The Metamorphic Technique, developed in the 1970s by naturopath and reflexologist Robert St John, takes the form of a light touch applied to the feet, hands and head. It is not a 'treatment' in the way we might normally understand it. The practitioner remains detached, there is no transference of 'healing energy' or physical pressure applied and the practitioner does not direct the session in any way. This creates an environment where a person's own life force can move, allowing transformation and self-healing.

In Lynne's case the results were dramatic. She was feeling tired walking round the festival and had take painkillers which normally took around three hours to work. Her Metamorphic Technique session lasted half an hour. Afterwards, Lynne continued her way around the festival when she realized she had left her walking stick at the Metamorphic Technique stand. Lynne said: "Before that treatment, I could no more have done that than done a cartwheel".

Lynne hurried back to the stand to talk to Kristin Bomanson who had given her the session. She wanted to know more about the technique and how she herself could learn to do it. She signed up to do a course the following September.

After taking the course Lynne began to swap sessions with another practitioner. Over a period of months she began to lose weight and to feel an improvement in her state of health. She says got better in 'lumps': "I would have periods of feeling very tired, heavy and sleepy and then I'd get better".

Lynne's doctors were sceptical when, after describing what had happened, she said she wouldn't be going back to the rheumatoid clinic as she wanted to use the Metamorphic Technique. However, they have been impressed by her improvement and weight loss.

Today Lynne is mostly OK. She has times when she needs her stick but these are irregular. She takes painkillers less than once a week compared with the previous eight times a day and no longer feels dependent on them.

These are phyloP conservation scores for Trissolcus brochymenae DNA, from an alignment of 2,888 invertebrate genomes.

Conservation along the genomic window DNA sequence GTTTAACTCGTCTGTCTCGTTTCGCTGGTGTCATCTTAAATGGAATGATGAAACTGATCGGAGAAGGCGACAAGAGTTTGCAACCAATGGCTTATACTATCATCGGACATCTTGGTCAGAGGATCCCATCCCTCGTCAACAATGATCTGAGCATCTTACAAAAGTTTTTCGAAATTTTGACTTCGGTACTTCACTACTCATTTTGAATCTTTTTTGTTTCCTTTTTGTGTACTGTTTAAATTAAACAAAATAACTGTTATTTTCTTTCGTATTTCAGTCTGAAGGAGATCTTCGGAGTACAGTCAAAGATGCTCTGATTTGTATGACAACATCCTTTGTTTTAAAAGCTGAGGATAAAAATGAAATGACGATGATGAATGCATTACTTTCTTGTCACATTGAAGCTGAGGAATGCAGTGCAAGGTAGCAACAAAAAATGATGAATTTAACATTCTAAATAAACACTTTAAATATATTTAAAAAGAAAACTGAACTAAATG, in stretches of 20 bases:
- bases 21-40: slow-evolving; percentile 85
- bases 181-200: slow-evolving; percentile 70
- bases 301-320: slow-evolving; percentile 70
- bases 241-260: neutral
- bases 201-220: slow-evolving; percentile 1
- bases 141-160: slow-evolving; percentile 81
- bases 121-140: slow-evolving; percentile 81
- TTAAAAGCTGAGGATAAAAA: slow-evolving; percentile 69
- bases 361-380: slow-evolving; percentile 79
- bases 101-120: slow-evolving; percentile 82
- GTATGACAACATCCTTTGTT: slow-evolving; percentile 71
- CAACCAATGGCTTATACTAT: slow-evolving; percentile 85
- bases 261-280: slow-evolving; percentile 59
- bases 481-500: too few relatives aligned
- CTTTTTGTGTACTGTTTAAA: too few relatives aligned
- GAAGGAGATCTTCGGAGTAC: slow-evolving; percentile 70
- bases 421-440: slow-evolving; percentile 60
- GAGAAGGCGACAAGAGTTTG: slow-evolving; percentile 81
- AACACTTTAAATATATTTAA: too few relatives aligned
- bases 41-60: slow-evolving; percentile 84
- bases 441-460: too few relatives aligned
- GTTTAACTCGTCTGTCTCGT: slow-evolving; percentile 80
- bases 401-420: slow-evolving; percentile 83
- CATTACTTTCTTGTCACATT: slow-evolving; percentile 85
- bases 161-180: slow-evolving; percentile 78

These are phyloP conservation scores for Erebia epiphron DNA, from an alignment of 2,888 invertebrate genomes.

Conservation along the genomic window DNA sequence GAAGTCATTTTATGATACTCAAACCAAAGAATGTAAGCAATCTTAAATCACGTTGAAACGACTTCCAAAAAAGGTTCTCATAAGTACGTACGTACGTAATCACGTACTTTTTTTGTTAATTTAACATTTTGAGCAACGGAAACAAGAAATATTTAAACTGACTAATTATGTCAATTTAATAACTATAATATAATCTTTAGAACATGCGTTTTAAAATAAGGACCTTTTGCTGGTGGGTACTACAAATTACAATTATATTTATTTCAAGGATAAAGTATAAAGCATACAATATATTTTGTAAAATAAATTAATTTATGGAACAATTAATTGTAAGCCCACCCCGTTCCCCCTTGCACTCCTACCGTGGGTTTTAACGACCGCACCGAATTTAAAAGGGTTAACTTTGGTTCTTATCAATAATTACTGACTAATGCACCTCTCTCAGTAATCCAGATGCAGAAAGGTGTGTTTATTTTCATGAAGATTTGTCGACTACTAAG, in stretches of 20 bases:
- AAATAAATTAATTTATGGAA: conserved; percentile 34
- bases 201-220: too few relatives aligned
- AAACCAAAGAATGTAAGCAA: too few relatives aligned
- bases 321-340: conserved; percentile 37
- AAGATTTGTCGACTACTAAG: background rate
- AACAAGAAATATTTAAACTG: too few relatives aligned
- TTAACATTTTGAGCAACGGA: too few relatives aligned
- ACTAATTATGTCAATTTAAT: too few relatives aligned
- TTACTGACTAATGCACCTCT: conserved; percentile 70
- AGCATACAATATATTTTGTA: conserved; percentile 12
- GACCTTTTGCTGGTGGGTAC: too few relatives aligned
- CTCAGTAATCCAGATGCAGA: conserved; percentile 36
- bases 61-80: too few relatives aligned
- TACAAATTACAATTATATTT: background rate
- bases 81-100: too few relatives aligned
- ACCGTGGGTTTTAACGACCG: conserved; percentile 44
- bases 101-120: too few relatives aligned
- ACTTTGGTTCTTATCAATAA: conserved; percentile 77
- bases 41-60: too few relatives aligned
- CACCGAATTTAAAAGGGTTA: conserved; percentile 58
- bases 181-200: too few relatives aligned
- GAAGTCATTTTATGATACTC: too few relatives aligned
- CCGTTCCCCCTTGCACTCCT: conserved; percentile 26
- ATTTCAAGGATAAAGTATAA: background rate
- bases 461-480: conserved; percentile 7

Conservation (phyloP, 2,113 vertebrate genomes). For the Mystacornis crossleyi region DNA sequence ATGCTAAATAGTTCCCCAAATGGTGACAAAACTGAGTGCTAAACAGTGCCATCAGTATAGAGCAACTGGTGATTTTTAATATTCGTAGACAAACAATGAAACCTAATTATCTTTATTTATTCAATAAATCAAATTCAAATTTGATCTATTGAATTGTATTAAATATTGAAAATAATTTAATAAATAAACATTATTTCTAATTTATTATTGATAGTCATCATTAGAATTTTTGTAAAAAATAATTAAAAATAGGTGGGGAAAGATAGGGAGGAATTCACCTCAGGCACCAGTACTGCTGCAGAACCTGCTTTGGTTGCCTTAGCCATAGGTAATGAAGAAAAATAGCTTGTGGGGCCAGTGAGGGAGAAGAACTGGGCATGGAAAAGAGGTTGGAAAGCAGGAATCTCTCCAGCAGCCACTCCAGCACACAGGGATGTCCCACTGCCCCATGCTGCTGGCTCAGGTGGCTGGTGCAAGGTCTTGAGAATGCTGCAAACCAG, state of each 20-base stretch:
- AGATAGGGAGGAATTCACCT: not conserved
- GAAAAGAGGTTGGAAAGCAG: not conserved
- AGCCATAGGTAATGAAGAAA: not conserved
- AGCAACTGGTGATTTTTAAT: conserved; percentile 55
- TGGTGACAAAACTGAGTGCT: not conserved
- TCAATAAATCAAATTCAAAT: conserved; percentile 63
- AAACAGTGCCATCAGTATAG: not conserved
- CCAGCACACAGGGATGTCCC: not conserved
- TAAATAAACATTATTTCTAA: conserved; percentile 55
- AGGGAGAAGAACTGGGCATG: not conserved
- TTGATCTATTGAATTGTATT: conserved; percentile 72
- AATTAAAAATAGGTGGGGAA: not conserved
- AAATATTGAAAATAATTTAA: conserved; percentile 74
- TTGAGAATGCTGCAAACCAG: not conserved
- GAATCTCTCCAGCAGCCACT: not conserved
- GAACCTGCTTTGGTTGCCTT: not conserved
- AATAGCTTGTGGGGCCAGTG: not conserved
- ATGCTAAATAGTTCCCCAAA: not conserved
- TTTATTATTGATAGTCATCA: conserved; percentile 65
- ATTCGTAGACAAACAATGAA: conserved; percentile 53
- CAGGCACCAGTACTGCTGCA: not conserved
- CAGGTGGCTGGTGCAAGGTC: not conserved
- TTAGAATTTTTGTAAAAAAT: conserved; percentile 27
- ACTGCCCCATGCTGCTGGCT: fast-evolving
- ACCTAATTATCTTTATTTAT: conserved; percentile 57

Lynne thought she would never be able to work again and would have to use her gratuity to buy a wheelchair. However, for some time Lynne has been working as a complementary therapist, Metamorphic Technique and NLP Practitioner in Ealing. She has also been working in a part-time job for the last six months giving her an almost full-time week. Lynne says:

"Having that session at the festival has given me my life back. It started with the osteopath, but the Metamorphic Technique was the key to the whole thing. I used to feel better after seeing the osteopath but I knew he was doing it. After I had the Metamorphic Technique I felt myself improving and then I knew I could get better myself."

Further Information

Lynne Armstrong can be contacted on Tel: 020 8992 8341.
To find out more about the Metamorphic Technique send a stamped addressed envelope to: The Metamorphic Association, 67 Ritherdon Road, Tooting, London SW17 8WE; E: Metamorphicassoc@cs.com; W: www.metamorphicassociation.org.uk

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About Hazel Russo

Hazel Russo is an independent researcher, writer, consultant and complementary therapist. She is currently working for the Prince of Wales's Foundation for Integrated Health on regulating complementary medicine and is the author of Integrated Healthcare: A Guide to Good Practice. For more details Tel: 020-8341 3393; www.hazelrusso.com